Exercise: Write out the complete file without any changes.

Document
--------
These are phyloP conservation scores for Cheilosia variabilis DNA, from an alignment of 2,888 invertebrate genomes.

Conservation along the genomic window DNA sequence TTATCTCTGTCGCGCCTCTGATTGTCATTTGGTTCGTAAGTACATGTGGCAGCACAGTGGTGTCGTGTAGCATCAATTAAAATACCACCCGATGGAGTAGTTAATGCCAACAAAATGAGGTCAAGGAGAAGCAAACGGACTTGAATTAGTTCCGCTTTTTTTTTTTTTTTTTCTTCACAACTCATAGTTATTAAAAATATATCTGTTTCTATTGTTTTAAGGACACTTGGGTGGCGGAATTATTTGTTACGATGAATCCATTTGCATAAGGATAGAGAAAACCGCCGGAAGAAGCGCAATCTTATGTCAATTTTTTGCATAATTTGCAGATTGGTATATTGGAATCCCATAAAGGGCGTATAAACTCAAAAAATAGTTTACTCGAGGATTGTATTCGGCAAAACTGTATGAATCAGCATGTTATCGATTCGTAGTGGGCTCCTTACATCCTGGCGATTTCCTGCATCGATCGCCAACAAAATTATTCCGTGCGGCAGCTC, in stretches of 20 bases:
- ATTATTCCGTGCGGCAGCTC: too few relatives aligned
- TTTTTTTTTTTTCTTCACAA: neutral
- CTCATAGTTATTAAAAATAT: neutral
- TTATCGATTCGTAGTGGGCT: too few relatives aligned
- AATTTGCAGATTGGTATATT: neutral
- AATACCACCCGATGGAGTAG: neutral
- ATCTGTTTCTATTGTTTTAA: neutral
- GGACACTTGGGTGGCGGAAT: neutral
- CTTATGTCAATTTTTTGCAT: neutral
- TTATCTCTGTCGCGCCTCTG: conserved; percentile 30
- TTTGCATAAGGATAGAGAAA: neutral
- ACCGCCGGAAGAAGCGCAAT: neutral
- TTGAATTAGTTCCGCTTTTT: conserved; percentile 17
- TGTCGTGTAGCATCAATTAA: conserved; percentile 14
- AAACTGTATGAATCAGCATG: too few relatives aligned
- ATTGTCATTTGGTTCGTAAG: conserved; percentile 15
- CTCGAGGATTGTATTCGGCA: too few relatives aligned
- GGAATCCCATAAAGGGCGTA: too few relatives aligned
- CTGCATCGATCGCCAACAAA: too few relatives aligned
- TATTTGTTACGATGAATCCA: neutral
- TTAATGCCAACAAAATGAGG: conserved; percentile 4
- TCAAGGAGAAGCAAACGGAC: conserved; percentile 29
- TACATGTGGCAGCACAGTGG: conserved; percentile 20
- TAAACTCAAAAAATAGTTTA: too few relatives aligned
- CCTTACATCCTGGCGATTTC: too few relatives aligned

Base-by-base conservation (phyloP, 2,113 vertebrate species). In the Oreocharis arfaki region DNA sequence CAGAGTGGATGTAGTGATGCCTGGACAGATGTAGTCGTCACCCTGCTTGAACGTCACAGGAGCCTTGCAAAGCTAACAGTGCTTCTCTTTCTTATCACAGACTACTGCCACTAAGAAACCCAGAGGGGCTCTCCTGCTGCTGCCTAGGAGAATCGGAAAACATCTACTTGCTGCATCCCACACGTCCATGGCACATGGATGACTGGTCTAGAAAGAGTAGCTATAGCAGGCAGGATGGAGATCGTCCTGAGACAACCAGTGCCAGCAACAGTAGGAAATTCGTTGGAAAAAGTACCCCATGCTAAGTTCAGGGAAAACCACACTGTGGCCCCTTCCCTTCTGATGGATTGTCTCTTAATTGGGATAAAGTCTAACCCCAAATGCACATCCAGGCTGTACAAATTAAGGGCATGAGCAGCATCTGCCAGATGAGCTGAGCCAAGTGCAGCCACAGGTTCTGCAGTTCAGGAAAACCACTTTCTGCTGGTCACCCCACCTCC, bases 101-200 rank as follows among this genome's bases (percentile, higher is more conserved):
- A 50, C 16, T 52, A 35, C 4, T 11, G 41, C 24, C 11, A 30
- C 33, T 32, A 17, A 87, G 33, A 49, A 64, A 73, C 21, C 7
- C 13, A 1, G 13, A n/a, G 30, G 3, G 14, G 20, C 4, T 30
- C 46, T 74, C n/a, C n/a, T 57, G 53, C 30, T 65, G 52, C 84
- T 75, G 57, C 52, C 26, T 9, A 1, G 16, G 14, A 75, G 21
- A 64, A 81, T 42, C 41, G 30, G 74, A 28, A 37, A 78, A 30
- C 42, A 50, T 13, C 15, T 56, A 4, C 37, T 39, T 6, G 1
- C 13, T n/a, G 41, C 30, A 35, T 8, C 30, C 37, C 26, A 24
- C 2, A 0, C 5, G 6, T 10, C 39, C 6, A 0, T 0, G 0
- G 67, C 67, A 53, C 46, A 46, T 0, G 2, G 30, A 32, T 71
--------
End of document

These are phyloP conservation scores for Cheilosia variabilis DNA, from an alignment of 2,888 invertebrate genomes.

Conservation along the genomic window DNA sequence TTATCTCTGTCGCGCCTCTGATTGTCATTTGGTTCGTAAGTACATGTGGCAGCACAGTGGTGTCGTGTAGCATCAATTAAAATACCACCCGATGGAGTAGTTAATGCCAACAAAATGAGGTCAAGGAGAAGCAAACGGACTTGAATTAGTTCCGCTTTTTTTTTTTTTTTTTCTTCACAACTCATAGTTATTAAAAATATATCTGTTTCTATTGTTTTAAGGACACTTGGGTGGCGGAATTATTTGTTACGATGAATCCATTTGCATAAGGATAGAGAAAACCGCCGGAAGAAGCGCAATCTTATGTCAATTTTTTGCATAATTTGCAGATTGGTATATTGGAATCCCATAAAGGGCGTATAAACTCAAAAAATAGTTTACTCGAGGATTGTATTCGGCAAAACTGTATGAATCAGCATGTTATCGATTCGTAGTGGGCTCCTTACATCCTGGCGATTTCCTGCATCGATCGCCAACAAAATTATTCCGTGCGGCAGCTC, in stretches of 20 bases:
- ATTATTCCGTGCGGCAGCTC: too few relatives aligned
- TTTTTTTTTTTTCTTCACAA: neutral
- CTCATAGTTATTAAAAATAT: neutral
- TTATCGATTCGTAGTGGGCT: too few relatives aligned
- AATTTGCAGATTGGTATATT: neutral
- AATACCACCCGATGGAGTAG: neutral
- ATCTGTTTCTATTGTTTTAA: neutral
- GGACACTTGGGTGGCGGAAT: neutral
- CTTATGTCAATTTTTTGCAT: neutral
- TTATCTCTGTCGCGCCTCTG: conserved; percentile 30
- TTTGCATAAGGATAGAGAAA: neutral
- ACCGCCGGAAGAAGCGCAAT: neutral
- TTGAATTAGTTCCGCTTTTT: conserved; percentile 17
- TGTCGTGTAGCATCAATTAA: conserved; percentile 14
- AAACTGTATGAATCAGCATG: too few relatives aligned
- ATTGTCATTTGGTTCGTAAG: conserved; percentile 15
- CTCGAGGATTGTATTCGGCA: too few relatives aligned
- GGAATCCCATAAAGGGCGTA: too few relatives aligned
- CTGCATCGATCGCCAACAAA: too few relatives aligned
- TATTTGTTACGATGAATCCA: neutral
- TTAATGCCAACAAAATGAGG: conserved; percentile 4
- TCAAGGAGAAGCAAACGGAC: conserved; percentile 29
- TACATGTGGCAGCACAGTGG: conserved; percentile 20
- TAAACTCAAAAAATAGTTTA: too few relatives aligned
- CCTTACATCCTGGCGATTTC: too few relatives aligned

Base-by-base conservation (phyloP, 2,113 vertebrate species). In the Oreocharis arfaki region DNA sequence CAGAGTGGATGTAGTGATGCCTGGACAGATGTAGTCGTCACCCTGCTTGAACGTCACAGGAGCCTTGCAAAGCTAACAGTGCTTCTCTTTCTTATCACAGACTACTGCCACTAAGAAACCCAGAGGGGCTCTCCTGCTGCTGCCTAGGAGAATCGGAAAACATCTACTTGCTGCATCCCACACGTCCATGGCACATGGATGACTGGTCTAGAAAGAGTAGCTATAGCAGGCAGGATGGAGATCGTCCTGAGACAACCAGTGCCAGCAACAGTAGGAAATTCGTTGGAAAAAGTACCCCATGCTAAGTTCAGGGAAAACCACACTGTGGCCCCTTCCCTTCTGATGGATTGTCTCTTAATTGGGATAAAGTCTAACCCCAAATGCACATCCAGGCTGTACAAATTAAGGGCATGAGCAGCATCTGCCAGATGAGCTGAGCCAAGTGCAGCCACAGGTTCTGCAGTTCAGGAAAACCACTTTCTGCTGGTCACCCCACCTCC, bases 101-200 rank as follows among this genome's bases (percentile, higher is more conserved):
- A 50, C 16, T 52, A 35, C 4, T 11, G 41, C 24, C 11, A 30
- C 33, T 32, A 17, A 87, G 33, A 49, A 64, A 73, C 21, C 7
- C 13, A 1, G 13, A n/a, G 30, G 3, G 14, G 20, C 4, T 30
- C 46, T 74, C n/a, C n/a, T 57, G 53, C 30, T 65, G 52, C 84
- T 75, G 57, C 52, C 26, T 9, A 1, G 16, G 14, A 75, G 21
- A 64, A 81, T 42, C 41, G 30, G 74, A 28, A 37, A 78, A 30
- C 42, A 50, T 13, C 15, T 56, A 4, C 37, T 39, T 6, G 1
- C 13, T n/a, G 41, C 30, A 35, T 8, C 30, C 37, C 26, A 24
- C 2, A 0, C 5, G 6, T 10, C 39, C 6, A 0, T 0, G 0
- G 67, C 67, A 53, C 46, A 46, T 0, G 2, G 30, A 32, T 71